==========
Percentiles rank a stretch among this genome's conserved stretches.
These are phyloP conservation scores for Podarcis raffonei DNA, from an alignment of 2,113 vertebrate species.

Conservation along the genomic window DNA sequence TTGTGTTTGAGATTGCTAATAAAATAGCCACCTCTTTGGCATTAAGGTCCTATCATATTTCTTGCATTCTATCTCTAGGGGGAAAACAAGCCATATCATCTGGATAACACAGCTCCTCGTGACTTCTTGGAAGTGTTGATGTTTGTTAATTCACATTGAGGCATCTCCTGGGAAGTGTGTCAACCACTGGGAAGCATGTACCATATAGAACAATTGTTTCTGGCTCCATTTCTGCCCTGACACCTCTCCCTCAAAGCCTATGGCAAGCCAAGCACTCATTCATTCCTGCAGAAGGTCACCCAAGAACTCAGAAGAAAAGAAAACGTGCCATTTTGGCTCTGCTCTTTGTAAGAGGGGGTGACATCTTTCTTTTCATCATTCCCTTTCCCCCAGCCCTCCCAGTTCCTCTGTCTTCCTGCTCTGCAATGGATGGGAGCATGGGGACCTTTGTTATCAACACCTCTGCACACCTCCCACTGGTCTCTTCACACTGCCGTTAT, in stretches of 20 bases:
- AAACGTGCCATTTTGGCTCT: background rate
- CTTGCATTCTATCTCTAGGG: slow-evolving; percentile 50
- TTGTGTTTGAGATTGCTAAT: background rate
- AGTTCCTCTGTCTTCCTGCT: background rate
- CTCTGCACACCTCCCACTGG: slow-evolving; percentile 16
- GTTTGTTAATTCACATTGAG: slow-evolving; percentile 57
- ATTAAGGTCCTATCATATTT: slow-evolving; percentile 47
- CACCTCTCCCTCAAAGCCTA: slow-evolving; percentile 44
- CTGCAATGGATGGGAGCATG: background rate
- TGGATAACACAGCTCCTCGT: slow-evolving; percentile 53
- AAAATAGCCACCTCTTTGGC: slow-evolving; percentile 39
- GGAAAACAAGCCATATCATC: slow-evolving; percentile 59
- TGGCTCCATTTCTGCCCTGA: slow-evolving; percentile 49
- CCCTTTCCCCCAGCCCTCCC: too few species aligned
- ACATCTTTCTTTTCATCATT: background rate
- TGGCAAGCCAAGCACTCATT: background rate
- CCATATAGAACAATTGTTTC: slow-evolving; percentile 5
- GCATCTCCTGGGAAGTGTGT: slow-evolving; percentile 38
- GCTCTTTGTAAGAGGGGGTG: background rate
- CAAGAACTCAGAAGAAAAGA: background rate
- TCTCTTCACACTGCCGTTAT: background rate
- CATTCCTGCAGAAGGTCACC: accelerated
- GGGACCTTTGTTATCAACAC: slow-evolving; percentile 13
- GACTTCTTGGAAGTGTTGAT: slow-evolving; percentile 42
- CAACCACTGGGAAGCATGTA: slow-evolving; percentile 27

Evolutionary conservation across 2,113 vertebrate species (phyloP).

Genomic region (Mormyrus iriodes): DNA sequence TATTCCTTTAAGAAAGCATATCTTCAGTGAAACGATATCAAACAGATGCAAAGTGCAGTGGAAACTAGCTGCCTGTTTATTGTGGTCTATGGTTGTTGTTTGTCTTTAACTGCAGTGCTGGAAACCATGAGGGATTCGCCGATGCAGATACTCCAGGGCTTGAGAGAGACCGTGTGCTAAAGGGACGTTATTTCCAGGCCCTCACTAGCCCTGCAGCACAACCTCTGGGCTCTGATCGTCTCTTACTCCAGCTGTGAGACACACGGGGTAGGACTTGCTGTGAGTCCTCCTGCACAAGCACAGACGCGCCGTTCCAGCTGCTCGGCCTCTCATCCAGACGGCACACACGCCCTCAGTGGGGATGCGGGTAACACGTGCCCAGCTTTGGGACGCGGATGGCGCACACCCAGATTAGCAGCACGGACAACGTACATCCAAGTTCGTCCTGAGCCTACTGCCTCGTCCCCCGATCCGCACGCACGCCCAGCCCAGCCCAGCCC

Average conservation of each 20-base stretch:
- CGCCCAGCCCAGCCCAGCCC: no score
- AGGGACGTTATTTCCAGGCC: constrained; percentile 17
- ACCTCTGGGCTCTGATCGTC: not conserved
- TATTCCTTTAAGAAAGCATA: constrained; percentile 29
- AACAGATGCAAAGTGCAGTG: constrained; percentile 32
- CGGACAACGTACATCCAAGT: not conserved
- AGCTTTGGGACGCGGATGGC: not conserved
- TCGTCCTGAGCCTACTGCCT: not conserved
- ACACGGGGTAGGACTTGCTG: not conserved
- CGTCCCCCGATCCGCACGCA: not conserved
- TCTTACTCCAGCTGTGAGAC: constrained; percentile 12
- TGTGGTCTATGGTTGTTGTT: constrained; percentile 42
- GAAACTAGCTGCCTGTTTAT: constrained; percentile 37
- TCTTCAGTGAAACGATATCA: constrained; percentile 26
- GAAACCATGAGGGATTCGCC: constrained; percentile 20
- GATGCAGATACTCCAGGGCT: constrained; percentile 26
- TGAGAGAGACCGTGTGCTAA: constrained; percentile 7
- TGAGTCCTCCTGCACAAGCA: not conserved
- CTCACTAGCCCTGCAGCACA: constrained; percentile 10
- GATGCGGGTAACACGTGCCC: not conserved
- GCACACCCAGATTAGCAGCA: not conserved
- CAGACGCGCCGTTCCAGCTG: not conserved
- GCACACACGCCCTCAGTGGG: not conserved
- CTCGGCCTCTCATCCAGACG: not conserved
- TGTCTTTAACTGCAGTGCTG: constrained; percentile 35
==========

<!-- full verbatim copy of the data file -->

Percentiles rank a stretch among this genome's conserved stretches.
These are phyloP conservation scores for Podarcis raffonei DNA, from an alignment of 2,113 vertebrate species.

Conservation along the genomic window DNA sequence TTGTGTTTGAGATTGCTAATAAAATAGCCACCTCTTTGGCATTAAGGTCCTATCATATTTCTTGCATTCTATCTCTAGGGGGAAAACAAGCCATATCATCTGGATAACACAGCTCCTCGTGACTTCTTGGAAGTGTTGATGTTTGTTAATTCACATTGAGGCATCTCCTGGGAAGTGTGTCAACCACTGGGAAGCATGTACCATATAGAACAATTGTTTCTGGCTCCATTTCTGCCCTGACACCTCTCCCTCAAAGCCTATGGCAAGCCAAGCACTCATTCATTCCTGCAGAAGGTCACCCAAGAACTCAGAAGAAAAGAAAACGTGCCATTTTGGCTCTGCTCTTTGTAAGAGGGGGTGACATCTTTCTTTTCATCATTCCCTTTCCCCCAGCCCTCCCAGTTCCTCTGTCTTCCTGCTCTGCAATGGATGGGAGCATGGGGACCTTTGTTATCAACACCTCTGCACACCTCCCACTGGTCTCTTCACACTGCCGTTAT, in stretches of 20 bases:
- AAACGTGCCATTTTGGCTCT: background rate
- CTTGCATTCTATCTCTAGGG: slow-evolving; percentile 50
- TTGTGTTTGAGATTGCTAAT: background rate
- AGTTCCTCTGTCTTCCTGCT: background rate
- CTCTGCACACCTCCCACTGG: slow-evolving; percentile 16
- GTTTGTTAATTCACATTGAG: slow-evolving; percentile 57
- ATTAAGGTCCTATCATATTT: slow-evolving; percentile 47
- CACCTCTCCCTCAAAGCCTA: slow-evolving; percentile 44
- CTGCAATGGATGGGAGCATG: background rate
- TGGATAACACAGCTCCTCGT: slow-evolving; percentile 53
- AAAATAGCCACCTCTTTGGC: slow-evolving; percentile 39
- GGAAAACAAGCCATATCATC: slow-evolving; percentile 59
- TGGCTCCATTTCTGCCCTGA: slow-evolving; percentile 49
- CCCTTTCCCCCAGCCCTCCC: too few species aligned
- ACATCTTTCTTTTCATCATT: background rate
- TGGCAAGCCAAGCACTCATT: background rate
- CCATATAGAACAATTGTTTC: slow-evolving; percentile 5
- GCATCTCCTGGGAAGTGTGT: slow-evolving; percentile 38
- GCTCTTTGTAAGAGGGGGTG: background rate
- CAAGAACTCAGAAGAAAAGA: background rate
- TCTCTTCACACTGCCGTTAT: background rate
- CATTCCTGCAGAAGGTCACC: accelerated
- GGGACCTTTGTTATCAACAC: slow-evolving; percentile 13
- GACTTCTTGGAAGTGTTGAT: slow-evolving; percentile 42
- CAACCACTGGGAAGCATGTA: slow-evolving; percentile 27

Evolutionary conservation across 2,113 vertebrate species (phyloP).

Genomic region (Mormyrus iriodes): DNA sequence TATTCCTTTAAGAAAGCATATCTTCAGTGAAACGATATCAAACAGATGCAAAGTGCAGTGGAAACTAGCTGCCTGTTTATTGTGGTCTATGGTTGTTGTTTGTCTTTAACTGCAGTGCTGGAAACCATGAGGGATTCGCCGATGCAGATACTCCAGGGCTTGAGAGAGACCGTGTGCTAAAGGGACGTTATTTCCAGGCCCTCACTAGCCCTGCAGCACAACCTCTGGGCTCTGATCGTCTCTTACTCCAGCTGTGAGACACACGGGGTAGGACTTGCTGTGAGTCCTCCTGCACAAGCACAGACGCGCCGTTCCAGCTGCTCGGCCTCTCATCCAGACGGCACACACGCCCTCAGTGGGGATGCGGGTAACACGTGCCCAGCTTTGGGACGCGGATGGCGCACACCCAGATTAGCAGCACGGACAACGTACATCCAAGTTCGTCCTGAGCCTACTGCCTCGTCCCCCGATCCGCACGCACGCCCAGCCCAGCCCAGCCC

Average conservation of each 20-base stretch:
- CGCCCAGCCCAGCCCAGCCC: no score
- AGGGACGTTATTTCCAGGCC: constrained; percentile 17
- ACCTCTGGGCTCTGATCGTC: not conserved
- TATTCCTTTAAGAAAGCATA: constrained; percentile 29
- AACAGATGCAAAGTGCAGTG: constrained; percentile 32
- CGGACAACGTACATCCAAGT: not conserved
- AGCTTTGGGACGCGGATGGC: not conserved
- TCGTCCTGAGCCTACTGCCT: not conserved
- ACACGGGGTAGGACTTGCTG: not conserved
- CGTCCCCCGATCCGCACGCA: not conserved
- TCTTACTCCAGCTGTGAGAC: constrained; percentile 12
- TGTGGTCTATGGTTGTTGTT: constrained; percentile 42
- GAAACTAGCTGCCTGTTTAT: constrained; percentile 37
- TCTTCAGTGAAACGATATCA: constrained; percentile 26
- GAAACCATGAGGGATTCGCC: constrained; percentile 20
- GATGCAGATACTCCAGGGCT: constrained; percentile 26
- TGAGAGAGACCGTGTGCTAA: constrained; percentile 7
- TGAGTCCTCCTGCACAAGCA: not conserved
- CTCACTAGCCCTGCAGCACA: constrained; percentile 10
- GATGCGGGTAACACGTGCCC: not conserved
- GCACACCCAGATTAGCAGCA: not conserved
- CAGACGCGCCGTTCCAGCTG: not conserved
- GCACACACGCCCTCAGTGGG: not conserved
- CTCGGCCTCTCATCCAGACG: not conserved
- TGTCTTTAACTGCAGTGCTG: constrained; percentile 35